KMMS and Fake News
The committee questioned the tech company representatives about attempts by Russian operatives to spread disinformation and purchase political ads on their platforms, and what efforts the companies plan to use to prevent similar incidents in future elections. (Drew Angerer/Getty Images)
Facebook and Twitter and other social media platforms are under attack from the US Government for running ads purchased by dummy corporations or PAC’s that have been traced to Russian interests.
It’s assumed that the Russians produced and ran political ads on social media in an attempt to disrupt our 2016 election.
Federal agencies are conducting investigations into various officials to see if there was any collusion between anyone running for office and their campaign contacting the Russians to influence our election.
The Origin of Fake News
Not sure if President Trump was the first to coin the term Fake News but he certainly wears it out on a daily basis in both tweets and speeches.
Over the past few years many people have lost confidence in the accuracy of reported news and especially in political ads.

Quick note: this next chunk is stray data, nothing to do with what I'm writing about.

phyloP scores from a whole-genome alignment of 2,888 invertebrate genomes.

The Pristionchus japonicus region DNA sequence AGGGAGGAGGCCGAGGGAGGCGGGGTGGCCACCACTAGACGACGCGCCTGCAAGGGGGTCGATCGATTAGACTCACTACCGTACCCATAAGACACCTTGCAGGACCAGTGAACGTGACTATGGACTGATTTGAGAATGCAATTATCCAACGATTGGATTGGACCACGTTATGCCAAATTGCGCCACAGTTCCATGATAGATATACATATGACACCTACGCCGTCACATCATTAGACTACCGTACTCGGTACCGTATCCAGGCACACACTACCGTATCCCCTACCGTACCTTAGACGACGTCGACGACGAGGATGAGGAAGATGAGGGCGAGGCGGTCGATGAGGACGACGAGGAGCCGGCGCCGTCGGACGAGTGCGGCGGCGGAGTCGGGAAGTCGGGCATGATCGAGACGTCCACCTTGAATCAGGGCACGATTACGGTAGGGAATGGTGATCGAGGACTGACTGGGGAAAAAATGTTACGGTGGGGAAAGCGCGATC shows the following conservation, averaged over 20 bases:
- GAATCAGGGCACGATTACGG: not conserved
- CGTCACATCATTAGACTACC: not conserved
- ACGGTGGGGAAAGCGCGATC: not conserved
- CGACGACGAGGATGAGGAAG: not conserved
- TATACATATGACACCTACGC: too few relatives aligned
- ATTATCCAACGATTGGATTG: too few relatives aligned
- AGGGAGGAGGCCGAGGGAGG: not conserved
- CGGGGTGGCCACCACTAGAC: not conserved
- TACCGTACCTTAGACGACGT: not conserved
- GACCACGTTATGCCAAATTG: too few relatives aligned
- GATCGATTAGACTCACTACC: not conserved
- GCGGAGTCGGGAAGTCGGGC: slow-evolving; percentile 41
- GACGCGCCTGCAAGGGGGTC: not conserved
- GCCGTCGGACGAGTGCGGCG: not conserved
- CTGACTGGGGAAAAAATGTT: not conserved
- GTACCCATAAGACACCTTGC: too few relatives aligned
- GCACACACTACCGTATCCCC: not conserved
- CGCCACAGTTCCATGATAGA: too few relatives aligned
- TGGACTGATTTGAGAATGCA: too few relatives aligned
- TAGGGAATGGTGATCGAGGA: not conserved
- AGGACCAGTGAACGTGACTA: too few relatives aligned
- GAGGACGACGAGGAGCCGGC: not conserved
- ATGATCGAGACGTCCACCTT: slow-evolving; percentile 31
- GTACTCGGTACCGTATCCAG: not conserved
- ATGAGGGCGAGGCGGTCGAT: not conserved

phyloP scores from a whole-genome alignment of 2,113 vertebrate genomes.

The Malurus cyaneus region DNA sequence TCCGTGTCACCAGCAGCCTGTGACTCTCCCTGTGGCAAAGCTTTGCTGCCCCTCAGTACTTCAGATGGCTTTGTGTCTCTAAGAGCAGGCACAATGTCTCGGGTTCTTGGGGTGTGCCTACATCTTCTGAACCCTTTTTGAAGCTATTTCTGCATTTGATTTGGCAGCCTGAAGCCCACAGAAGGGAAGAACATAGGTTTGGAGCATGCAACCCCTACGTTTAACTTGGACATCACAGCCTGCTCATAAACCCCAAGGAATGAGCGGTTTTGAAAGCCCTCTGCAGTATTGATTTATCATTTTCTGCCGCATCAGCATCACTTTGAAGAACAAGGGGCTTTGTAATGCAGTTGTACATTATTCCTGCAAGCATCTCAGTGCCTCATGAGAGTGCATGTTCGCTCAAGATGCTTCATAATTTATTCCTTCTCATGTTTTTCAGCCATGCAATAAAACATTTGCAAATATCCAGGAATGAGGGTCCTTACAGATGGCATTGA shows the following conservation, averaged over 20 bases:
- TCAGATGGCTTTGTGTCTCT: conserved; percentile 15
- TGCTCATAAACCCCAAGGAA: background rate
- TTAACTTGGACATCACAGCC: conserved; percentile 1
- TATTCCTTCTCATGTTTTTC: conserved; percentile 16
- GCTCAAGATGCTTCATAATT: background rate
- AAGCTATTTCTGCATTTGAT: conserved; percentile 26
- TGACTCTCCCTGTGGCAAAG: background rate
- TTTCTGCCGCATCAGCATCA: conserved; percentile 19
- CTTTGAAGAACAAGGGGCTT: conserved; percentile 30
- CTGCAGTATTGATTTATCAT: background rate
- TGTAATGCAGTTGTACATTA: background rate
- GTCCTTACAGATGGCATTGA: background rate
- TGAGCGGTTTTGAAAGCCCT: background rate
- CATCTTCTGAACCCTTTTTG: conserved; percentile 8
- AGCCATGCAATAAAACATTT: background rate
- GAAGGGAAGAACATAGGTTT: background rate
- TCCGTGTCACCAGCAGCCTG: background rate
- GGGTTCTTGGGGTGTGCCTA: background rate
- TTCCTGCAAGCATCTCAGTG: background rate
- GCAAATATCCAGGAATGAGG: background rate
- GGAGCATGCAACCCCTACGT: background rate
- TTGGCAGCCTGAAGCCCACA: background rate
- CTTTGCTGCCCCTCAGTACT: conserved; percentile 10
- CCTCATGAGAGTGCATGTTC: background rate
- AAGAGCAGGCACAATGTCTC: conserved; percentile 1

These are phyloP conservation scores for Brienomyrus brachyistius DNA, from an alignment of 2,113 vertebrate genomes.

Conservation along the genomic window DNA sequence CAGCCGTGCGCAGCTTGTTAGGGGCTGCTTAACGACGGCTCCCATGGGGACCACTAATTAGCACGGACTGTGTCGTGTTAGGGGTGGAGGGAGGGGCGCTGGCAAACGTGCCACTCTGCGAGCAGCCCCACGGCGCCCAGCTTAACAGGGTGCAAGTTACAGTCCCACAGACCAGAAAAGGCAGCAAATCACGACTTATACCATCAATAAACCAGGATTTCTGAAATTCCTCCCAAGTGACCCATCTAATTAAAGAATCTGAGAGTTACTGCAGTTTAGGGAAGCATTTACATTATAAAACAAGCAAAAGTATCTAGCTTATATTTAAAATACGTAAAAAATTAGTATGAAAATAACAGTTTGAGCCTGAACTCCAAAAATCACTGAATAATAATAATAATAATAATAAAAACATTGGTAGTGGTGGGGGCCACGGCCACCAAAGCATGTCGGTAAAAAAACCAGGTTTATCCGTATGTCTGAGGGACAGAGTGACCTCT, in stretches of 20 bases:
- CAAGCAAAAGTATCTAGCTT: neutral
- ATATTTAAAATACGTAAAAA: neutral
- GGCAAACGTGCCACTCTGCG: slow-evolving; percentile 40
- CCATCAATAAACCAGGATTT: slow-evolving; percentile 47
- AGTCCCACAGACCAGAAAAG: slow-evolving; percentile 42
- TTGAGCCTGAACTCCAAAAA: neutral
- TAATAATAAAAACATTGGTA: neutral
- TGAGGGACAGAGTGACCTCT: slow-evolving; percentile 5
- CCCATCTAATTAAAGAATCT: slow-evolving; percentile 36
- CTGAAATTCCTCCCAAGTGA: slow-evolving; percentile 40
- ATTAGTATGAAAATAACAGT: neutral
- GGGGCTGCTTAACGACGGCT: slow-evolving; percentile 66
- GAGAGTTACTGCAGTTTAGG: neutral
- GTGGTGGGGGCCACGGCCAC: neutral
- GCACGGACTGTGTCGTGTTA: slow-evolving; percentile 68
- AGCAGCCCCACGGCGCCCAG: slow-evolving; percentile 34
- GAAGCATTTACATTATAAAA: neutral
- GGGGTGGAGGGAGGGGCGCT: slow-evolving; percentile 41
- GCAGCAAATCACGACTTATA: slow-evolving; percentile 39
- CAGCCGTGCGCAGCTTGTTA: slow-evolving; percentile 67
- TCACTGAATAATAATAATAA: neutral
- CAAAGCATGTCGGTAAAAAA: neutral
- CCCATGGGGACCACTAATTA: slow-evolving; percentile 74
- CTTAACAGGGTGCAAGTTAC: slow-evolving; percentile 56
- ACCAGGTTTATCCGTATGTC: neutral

Many political ads push the envelope by cherry picking sound bites or taking comments out of context to vilify a political candidate.
Where Does KMMS Fit In?
I’m certainly not going to defend fake news. But I would say that when someone comes to KMMS, or any of our five stations to place a political ad, I fail to see that KMMS has any responsibility whatsoever to verify the accuracy of that ad.
That falls under the Election Commission and other agencies that regulate how elections are financed and promoted.
I would suggest that in the case of Twitter and Facebook they also were under no obligation at all to determine whether ads they ran were accurate or who from.
If someone took exception to a particular political ad then there are methods to correct that wrong that would not include action against Facebook, Twitter, or KMMS.
Some Final Thoughts
To the best of my knowledge no one has legally questioned any political ads that ran on any of our stations.
I’m sure the validity of ads might have been questioned by listeners with opposing views but again there is a process to right a perceived wrong.
The final thought when it comes to political elections unfortunately is buyer beware. It’s more critical than ever to do your homework on the people you elect.
Just because there is an R or a D after their name doesn’t give them a halo. If an ad seems too good or too bad to be true it might be — fake news.